We are truly blessed to work with some very special families! The first memorial we did for this family was for Annie Billy. We read a newspaper article about her that said she did not have a headstone, so we offered to donate one. She was such an amazing woman. She was credited with saving the Yakama nation. Kis-'am-xay, as she was called, was born in 1845. As a child, she watched her elders sign the Treaty of 1855. A century later, as the only living witness of the signing, she was asked by tribal leaders to testify before congress who were considering a request to break up the Yakama Reservation. Although frail and blind, Kis-'am-xay delivered a powerful testimony in 1954 that convinced congress that doing away with the Yakama Tribe would be a crime. Six years later she died at 115 years old. She was a warrior! She fought in conflicts with other tribes and US soldiers. She was known for sneaking into camps and stealing ammunition. She also carried shrapnel from being shot. She used to call herself "a wild Indian fighting for the land."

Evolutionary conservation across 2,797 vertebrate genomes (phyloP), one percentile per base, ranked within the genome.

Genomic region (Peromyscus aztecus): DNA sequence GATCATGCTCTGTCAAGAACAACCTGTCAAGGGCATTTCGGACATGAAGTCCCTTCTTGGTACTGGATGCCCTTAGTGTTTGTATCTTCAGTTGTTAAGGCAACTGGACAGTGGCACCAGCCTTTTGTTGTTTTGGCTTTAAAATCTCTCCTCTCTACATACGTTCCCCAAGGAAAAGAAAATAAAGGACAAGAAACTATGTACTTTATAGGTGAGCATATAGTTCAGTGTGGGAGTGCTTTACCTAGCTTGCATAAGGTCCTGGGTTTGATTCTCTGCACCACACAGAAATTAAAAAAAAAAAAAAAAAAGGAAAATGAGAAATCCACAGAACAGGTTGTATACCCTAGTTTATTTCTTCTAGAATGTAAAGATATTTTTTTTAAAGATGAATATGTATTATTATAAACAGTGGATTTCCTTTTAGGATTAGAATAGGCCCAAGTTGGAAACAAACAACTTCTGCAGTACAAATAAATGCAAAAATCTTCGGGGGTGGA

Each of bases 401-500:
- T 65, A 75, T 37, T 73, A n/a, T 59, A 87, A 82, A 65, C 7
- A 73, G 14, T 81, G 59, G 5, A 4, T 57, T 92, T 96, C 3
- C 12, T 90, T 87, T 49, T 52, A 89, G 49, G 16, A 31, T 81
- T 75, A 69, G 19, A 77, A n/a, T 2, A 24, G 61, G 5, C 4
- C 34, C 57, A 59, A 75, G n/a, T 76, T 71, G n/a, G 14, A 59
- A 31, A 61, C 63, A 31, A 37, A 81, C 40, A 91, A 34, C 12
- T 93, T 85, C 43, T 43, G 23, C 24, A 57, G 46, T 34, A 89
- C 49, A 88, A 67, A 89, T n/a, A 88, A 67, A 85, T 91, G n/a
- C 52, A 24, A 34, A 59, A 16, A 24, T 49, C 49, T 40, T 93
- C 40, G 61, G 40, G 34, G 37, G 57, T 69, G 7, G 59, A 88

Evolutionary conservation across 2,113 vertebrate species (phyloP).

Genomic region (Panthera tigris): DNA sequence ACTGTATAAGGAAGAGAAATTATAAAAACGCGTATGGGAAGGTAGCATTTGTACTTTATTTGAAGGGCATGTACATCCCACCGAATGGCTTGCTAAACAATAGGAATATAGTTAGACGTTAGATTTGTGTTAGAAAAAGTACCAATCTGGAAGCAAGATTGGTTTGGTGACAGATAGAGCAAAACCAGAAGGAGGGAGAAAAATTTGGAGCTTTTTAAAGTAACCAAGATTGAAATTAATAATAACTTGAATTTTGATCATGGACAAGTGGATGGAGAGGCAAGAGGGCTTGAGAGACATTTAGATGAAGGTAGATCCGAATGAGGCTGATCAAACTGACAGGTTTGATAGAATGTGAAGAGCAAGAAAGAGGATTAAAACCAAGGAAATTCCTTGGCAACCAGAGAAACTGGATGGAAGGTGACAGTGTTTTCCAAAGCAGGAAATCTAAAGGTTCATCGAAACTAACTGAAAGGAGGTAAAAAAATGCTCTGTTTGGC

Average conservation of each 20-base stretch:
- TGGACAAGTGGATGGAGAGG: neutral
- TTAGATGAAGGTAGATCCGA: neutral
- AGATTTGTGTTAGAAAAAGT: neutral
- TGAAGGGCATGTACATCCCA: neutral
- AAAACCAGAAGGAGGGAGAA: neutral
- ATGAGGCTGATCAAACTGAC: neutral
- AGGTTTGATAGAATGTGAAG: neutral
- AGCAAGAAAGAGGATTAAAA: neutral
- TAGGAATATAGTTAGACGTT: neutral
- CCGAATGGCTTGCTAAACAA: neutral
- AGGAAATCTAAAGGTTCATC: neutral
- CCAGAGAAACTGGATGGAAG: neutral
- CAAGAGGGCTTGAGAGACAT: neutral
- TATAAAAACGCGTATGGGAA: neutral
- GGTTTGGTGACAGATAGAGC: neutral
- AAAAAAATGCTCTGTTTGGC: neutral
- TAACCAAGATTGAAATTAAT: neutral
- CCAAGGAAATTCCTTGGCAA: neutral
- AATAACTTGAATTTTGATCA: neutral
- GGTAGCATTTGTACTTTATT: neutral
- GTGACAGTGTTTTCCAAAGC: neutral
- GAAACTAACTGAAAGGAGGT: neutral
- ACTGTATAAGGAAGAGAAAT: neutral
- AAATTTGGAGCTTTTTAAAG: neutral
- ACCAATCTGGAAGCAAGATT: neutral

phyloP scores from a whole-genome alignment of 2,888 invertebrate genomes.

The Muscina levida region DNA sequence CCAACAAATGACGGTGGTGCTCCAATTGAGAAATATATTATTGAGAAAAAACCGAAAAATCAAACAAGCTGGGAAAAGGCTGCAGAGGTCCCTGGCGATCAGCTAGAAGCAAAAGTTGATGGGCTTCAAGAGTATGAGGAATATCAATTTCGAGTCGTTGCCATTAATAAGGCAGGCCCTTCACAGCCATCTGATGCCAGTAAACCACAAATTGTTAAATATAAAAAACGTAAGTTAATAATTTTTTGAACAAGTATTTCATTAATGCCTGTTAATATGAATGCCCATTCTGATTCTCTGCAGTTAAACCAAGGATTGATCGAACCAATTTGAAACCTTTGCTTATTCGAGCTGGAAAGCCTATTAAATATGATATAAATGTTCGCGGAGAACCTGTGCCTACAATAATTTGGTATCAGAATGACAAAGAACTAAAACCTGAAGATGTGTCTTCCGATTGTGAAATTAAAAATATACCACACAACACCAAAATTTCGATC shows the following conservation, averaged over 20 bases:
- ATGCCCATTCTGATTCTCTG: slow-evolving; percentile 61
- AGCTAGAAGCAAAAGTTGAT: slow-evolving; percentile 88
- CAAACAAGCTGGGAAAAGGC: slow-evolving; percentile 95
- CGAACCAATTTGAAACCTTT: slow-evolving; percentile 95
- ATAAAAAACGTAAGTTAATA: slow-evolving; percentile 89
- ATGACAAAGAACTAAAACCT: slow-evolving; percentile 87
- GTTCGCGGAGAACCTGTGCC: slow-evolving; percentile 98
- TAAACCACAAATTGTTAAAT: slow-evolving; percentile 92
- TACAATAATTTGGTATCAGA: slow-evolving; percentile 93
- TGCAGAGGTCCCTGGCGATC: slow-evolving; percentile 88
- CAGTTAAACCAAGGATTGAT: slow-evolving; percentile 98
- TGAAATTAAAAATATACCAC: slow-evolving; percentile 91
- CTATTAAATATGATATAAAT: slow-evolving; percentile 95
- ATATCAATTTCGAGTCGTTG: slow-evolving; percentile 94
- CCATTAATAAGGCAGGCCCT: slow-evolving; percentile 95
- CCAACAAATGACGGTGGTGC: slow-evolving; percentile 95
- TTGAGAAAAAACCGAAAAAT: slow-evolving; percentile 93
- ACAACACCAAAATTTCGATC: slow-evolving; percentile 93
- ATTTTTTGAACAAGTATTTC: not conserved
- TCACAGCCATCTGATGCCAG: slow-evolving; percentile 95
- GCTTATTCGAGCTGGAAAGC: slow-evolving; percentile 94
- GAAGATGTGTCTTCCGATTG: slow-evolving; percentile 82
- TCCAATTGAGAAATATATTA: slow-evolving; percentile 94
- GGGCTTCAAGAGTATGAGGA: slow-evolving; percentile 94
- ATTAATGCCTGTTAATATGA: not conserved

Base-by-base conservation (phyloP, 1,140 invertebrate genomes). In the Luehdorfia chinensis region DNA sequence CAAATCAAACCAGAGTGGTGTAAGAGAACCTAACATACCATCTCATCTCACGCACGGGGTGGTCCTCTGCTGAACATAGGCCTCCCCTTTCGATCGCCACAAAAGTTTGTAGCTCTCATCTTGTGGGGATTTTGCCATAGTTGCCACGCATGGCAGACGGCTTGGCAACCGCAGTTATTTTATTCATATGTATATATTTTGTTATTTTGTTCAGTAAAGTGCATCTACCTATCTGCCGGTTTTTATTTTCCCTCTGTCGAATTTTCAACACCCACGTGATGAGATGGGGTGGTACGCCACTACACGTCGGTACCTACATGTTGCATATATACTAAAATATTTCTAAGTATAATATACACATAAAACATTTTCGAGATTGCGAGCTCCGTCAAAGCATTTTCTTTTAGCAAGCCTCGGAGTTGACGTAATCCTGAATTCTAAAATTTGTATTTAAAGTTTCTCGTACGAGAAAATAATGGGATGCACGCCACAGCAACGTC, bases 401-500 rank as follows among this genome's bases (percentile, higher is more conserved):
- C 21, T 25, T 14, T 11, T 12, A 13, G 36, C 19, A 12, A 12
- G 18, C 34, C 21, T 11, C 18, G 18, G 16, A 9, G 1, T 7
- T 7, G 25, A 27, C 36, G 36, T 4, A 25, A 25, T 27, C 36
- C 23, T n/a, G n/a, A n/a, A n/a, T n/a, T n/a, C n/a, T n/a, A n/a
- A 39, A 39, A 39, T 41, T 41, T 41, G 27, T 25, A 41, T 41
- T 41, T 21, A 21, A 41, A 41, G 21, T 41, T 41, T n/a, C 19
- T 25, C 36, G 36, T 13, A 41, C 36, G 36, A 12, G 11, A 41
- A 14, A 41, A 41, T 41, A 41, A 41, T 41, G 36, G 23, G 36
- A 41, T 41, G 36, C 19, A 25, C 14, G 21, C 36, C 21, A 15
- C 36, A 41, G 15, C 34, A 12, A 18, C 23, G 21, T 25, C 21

Annie Billy was a Medicine Woman, well known for her healing abilities.
She was a Historian. History was passed down through stories & her stories would not end in a day. They could go on for days & even weeks.
Annie Billy and daughter, Elsie Pistolhead
We also were privileged to do the headstone for Annie's daughter, Elsie Pistolhead. She was an actress most known for her role as Takanapsaluk in "On Deadly Ground" with Steven Seagal and Michael Caine. Elsie was a Medicine Woman like her mother.
In the photo on her headstone, Elsie is wearing Annie Billy"s basket hat and we also carved it on the top left corner of the stone. We were thankful to be able to help by carving history & "Memories In Stone!"